Is the effect of monetary policy on the productive capacity of the economy long lived? Yes, in fact we find such impacts are significant and last for over a decade based on: (1) merged data from two new international historical databases; (2) identification of exogenous monetary policy using the macroeconomic trilemma; and (3) improved econometric methods. Notably, the capital stock and total factor productivity (TFP) exhibit hysteresis, but labor does not. Money is non-neutral for a much longer period of time than is customarily assumed. A New Keynesian model with endogenous TFP growth can reconcile all these empirical observations.
AUTHORS: Singh, Sanjay R.; Jordà, Òscar; Taylor, Alan M.
The Phillips curve remains central to stabilization policy. Increasing financial linkages, international supply chains, and managed exchange rate policy have given core currencies an outsized influence on the domestic affairs of world economies. We exploit such influence as a source of exogenous variation to examine the effects of the recent financial crisis on the Phillips curve mechanism. Using a difference-in-differences approach, and comparing countries before and after the 2008 financial crisis sorted by whether they endured or escaped the crisis, we are able to assess the evolution of the Phillips curve globally.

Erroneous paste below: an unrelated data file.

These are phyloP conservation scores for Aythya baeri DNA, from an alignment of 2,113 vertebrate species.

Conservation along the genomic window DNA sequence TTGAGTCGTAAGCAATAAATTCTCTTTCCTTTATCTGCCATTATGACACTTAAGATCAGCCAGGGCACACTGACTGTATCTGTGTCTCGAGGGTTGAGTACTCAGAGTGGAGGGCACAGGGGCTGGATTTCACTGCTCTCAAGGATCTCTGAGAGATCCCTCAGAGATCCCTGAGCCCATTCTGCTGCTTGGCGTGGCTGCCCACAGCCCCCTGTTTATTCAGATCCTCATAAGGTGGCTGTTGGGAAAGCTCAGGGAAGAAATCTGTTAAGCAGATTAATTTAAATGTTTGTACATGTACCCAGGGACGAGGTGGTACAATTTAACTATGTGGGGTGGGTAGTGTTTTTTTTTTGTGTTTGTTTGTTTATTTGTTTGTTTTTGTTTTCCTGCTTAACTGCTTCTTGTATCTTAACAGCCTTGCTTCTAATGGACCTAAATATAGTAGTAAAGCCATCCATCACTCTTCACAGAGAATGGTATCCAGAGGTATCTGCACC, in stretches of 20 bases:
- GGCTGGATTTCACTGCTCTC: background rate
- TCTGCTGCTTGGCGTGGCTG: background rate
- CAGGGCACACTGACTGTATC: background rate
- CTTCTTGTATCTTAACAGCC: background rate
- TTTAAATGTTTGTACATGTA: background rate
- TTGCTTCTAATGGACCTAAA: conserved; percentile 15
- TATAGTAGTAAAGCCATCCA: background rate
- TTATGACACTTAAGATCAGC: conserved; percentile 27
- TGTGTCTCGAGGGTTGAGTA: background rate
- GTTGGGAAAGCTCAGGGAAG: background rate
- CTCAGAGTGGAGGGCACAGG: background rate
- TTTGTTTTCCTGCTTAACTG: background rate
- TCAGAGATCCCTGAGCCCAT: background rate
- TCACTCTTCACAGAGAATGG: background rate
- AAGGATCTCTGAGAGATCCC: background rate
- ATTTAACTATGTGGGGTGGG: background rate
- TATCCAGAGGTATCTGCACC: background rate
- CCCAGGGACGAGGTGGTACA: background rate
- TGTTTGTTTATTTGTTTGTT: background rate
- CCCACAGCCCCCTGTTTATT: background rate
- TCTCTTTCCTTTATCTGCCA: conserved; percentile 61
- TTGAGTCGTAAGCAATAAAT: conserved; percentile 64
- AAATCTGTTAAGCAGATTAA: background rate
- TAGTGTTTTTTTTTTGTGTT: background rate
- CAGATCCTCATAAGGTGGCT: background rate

AUTHORS: Jordà, Òscar; Nechio, Fernanda
Macrofinancial History and the New Business Cycle Facts
In advanced economies, a century-long near-stable ratio of credit to GDP gave way to rapid financialization and surging leverage in the last forty years. This ?financial hockey stick? coincides with shifts in foundational macroeconomic relationships beyond the widely-noted return of macroeconomic fragility and crisis risk. Leverage is correlated with central business cycle moments, which we can document thanks to a decade-long international and historical data collection effort. More financialized economies exhibit somewhat less real volatility, but also lower growth, more tail risk, as well as tighter real-real and real-financial correlations. International real and financial cycles also cohere more strongly. The new stylized facts that we discover should prove fertile ground for the development of a new generation of macroeconomic models with a prominent role for financial factors.
AUTHORS: Schularick, Moritz; Jordà, Òscar; Taylor, Alan M.